• February 26th, 2020

Voters vent their frustration …want sanitation, water woes addressed

WINDHOEK – Residents of Kilimanjaro and Babylon informal settlements in the Tobias Hainyeko constituency have expressed unhappiness over the lack of basic municipal services such as water, electricity and poor sanitation facilities. 

Some of the residents, New Era spoke to, say they are hesitant to vote for political parties contesting the Presidential and National Assembly elections next month. 

About 70 percent of Tobias Hainyeko constituency is made of informal settlements, which has also seen a rapid growth over the years. 

Most of the residents live in slum-like conditions and have no access to proper sanitation facilities. There are about 48 000 people living in the constituency.

Some residents claim political party leaders only reach out to them when elections are close. 
A pensioner, Ndapewa Shamwaha, said she does not see the need to vote this time around. 
“They keep making empty promises that they will bring us electricity, water, and toilets. We have been voting for years but there is no change. Why should we vote? We can’t just be giving mandates to people while there is no change and differences in our lives,” she said. 

According to residents of Kilimanjaro, Babylon, Okahandja Park, Ongulumbashe, and One Nation, they still don’t have access to electricity, despite politicians promising to deliver over the years. 
Residents say they too need to be brought on par with others residing in Windhoek. On sanitation, the residents say they don’t have toilets, adding the few public facilities that were erected years back, have been vandalised and damaged.

This has forced them to make use of riverbeds, which they claim are not safe. 
According to 55-year-old Johanna Kambala, their leaders have neglected them. “As old as we are, we are forced to relieve ourselves in the riverbeds. We are really demoralised to vote.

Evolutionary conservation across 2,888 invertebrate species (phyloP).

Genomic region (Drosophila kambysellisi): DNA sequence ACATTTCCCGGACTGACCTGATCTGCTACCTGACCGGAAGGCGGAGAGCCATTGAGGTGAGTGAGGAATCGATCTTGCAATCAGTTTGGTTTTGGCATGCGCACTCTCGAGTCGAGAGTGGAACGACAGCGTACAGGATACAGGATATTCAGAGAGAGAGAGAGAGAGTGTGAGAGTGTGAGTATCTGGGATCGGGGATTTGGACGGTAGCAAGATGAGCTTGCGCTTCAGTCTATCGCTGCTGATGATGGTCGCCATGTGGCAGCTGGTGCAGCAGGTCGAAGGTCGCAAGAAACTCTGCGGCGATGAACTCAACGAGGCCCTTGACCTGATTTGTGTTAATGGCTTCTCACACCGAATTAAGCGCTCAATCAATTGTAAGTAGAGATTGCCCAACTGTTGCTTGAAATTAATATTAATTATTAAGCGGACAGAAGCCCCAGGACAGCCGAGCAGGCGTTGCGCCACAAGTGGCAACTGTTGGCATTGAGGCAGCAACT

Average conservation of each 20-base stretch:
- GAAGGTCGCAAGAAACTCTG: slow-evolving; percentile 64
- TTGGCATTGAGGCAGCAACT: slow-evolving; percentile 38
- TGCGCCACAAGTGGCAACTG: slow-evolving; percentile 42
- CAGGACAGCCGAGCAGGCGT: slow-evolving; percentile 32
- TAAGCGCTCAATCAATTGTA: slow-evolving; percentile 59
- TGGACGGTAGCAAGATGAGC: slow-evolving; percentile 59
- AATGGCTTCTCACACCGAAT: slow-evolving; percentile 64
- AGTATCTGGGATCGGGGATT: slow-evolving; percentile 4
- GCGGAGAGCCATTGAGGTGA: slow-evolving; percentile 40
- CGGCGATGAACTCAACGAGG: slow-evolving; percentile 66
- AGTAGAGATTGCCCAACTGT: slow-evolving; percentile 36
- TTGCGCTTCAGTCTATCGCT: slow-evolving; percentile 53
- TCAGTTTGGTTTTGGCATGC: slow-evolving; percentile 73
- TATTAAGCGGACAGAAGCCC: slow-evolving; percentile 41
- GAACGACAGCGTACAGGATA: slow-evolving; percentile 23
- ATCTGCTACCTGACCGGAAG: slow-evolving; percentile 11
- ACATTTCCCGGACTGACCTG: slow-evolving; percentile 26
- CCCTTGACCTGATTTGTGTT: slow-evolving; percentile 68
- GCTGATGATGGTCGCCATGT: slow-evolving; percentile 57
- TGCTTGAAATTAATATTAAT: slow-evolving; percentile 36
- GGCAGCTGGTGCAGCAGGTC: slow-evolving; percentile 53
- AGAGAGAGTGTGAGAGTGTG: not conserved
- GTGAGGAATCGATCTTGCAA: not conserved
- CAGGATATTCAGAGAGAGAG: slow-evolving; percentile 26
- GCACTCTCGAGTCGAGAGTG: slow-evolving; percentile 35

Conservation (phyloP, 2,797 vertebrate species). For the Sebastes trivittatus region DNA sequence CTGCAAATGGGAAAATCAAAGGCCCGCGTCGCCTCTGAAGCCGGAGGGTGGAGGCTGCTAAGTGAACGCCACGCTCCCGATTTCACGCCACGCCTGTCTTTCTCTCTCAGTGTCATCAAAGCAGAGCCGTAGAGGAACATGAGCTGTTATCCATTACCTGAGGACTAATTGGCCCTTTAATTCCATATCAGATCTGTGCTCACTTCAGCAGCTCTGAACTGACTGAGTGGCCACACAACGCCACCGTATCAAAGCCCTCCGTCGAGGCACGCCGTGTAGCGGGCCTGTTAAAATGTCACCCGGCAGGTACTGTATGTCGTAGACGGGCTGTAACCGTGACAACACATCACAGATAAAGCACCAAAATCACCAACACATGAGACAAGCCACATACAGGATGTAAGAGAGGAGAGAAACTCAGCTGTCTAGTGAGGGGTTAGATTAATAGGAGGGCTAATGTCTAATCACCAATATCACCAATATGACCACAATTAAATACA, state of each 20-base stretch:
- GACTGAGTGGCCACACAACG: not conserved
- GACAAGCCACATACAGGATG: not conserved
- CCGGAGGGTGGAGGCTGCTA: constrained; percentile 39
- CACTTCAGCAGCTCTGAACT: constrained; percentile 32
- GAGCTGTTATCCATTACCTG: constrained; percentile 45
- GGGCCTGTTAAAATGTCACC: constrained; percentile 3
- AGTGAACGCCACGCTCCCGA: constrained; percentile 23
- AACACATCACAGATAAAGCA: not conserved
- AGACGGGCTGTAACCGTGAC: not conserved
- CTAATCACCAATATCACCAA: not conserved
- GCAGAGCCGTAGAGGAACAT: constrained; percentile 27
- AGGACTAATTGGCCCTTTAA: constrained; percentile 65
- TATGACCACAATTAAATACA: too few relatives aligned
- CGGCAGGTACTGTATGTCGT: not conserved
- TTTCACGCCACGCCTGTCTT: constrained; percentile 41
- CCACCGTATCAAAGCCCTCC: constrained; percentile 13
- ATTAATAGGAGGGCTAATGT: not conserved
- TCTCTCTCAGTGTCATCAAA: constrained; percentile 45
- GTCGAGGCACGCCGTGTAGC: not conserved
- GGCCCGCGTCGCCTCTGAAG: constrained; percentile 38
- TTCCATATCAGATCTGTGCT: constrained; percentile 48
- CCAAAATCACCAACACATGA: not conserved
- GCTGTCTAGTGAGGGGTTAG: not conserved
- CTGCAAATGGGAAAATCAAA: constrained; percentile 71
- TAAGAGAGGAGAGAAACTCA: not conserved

We have been voting for change but the situation remains the same. We have been neglected by the government,” she complained. Another resident of Goreangab, Johannes Lazarus, said he would not vote because “citizens are not taken seriously.” 

He feels politicians make empty promises and disappear after they get their votes. Lazarus also took issue with the joint Namibian police and Namibian Defence Force anti-crime prevention operations. 

“The government has deployed soldiers and police officers on the streets and they are threatening us every day. Our rights are taken away because we are not allowed to question their actions,” he said.
Another resident of Hakahana, 66-year-old Theresia Kauazunda, said she is going to vote, as she has no issues with the current administration. 

She said it was important for her to vote and exercise her democratic right. 
“If you don’t vote, then you don’t have a voice. As the elderly generation, we have been taken care of by the government. We receive our monthly pension grants and our municipal bills are written off. We are also given electricity which is subsidised. The government is also planning to subsidise our water bills. So, with all these benefits, why should we not vote?” she asked. 

Albertina Nakale
2019-10-24 07:15:45 | 4 months ago

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